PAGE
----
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Travel News

England’s roads and rail services to get a boost

Written by editor

LONDON (eTN) – Transport Minister Paul Clark has announced that an extra £66 million (US$96.4 million) to improve local roads in England has been allocated.

LONDON (eTN) – Transport Minister Paul Clark has announced that an extra £66 million (US$96.4 million) to improve local roads in England has been allocated.

According to the minister, the funding, which is in addition to the £2.1 billion (US$3 billion) already provided for highways maintenance, will allow councils to make improvements to important local roads, bringing benefits to local people and businesses.

“High quality local road networks are vital to communities; connecting people with work, shops, services, families and friends,” Transport Minister Paul Clark said. “This additional funding will allow local authorities to carry out improvements to important local highways bringing benefits to all who use the roads.”

This funding will be used to carry out improvements such as road resurfacing, bridge maintenance, street lighting and flood protection. The first £32 million (US$46.8 million) will be made available from April so councils can start planning improvements immediately. The remainder will be provided from April 2010.

In addition, the UK government has also expressed its interest in boosting rail services. Passengers in many parts country could benefit from a new approach to government funding of new local and regional train services, Transport Secretary Geoff Hoon announced Thursday.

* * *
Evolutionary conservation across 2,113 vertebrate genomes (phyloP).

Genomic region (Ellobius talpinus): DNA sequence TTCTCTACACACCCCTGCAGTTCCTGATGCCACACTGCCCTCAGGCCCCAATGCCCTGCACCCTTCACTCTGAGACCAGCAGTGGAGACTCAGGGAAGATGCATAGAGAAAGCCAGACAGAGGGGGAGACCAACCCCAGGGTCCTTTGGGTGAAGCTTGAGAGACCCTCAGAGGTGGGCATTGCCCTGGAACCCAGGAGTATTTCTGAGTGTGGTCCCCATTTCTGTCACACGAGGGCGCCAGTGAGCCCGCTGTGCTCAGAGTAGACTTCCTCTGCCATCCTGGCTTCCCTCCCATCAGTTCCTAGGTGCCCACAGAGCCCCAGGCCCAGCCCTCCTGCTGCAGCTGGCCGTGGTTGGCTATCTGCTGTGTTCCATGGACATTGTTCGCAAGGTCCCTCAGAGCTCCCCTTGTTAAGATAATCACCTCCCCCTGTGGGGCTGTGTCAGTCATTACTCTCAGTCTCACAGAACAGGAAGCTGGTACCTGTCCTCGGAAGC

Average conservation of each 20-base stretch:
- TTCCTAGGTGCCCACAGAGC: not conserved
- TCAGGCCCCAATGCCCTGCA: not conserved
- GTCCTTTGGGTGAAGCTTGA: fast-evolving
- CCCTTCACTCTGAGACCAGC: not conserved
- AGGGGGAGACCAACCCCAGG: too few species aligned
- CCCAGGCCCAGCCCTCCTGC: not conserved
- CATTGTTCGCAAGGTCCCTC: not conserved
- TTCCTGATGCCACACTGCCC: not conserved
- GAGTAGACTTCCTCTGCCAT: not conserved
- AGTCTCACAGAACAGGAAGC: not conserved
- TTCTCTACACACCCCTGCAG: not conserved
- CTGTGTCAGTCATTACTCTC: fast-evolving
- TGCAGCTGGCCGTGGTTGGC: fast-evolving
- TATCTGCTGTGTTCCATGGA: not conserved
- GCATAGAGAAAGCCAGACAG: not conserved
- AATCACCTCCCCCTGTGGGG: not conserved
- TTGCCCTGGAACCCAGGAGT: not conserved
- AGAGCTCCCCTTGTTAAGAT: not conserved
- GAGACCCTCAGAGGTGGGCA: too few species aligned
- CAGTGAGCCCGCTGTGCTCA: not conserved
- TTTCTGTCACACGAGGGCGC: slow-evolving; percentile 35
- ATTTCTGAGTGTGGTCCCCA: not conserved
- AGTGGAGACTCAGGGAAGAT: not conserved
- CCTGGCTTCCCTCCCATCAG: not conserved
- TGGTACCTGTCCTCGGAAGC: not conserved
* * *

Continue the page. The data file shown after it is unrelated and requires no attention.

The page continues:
In a statement released Thursday, the Department for Transport (DfT) said it could take over long-term financial support for new or enhanced rail services that are promoted successfully by local authorities and Passenger Transport Authorities.

According to the transport department, many local authorities have found it difficult to take forward improved services because of the potentially high running costs involved. Under this new approach, after a successful trial period, local authorities could ask the DfT to consider supporting the services through a franchise agreement.

“This new approach could bring real benefits for passengers by encouraging
local authorities and train companies to work together to introduce new or
improved services,” Transport Secretary Geoff Hoon said. “The availability of funding should provide the encouragement local authorities are looking for if they believe there’s a sound case based on passenger demand for improving a service or bringing in a new one. ”

The DfT has said that for local authorities to take advantage of the new scheme, they must first identify the best way of meeting a local transport need. If a train service offers the best solution and has support from the rail industry, the local authority must then show that the rail scheme has a business case, secure the necessary start-up capital funding, (through sources such as the Regional Funding Allocation), and commit to funding the service for at least three years.

If successful the new service could then be included within a franchise agreement, guaranteeing its future operation, the DfT added. Services which have proved successful could get funding from April 2014, from a budget set in 2012.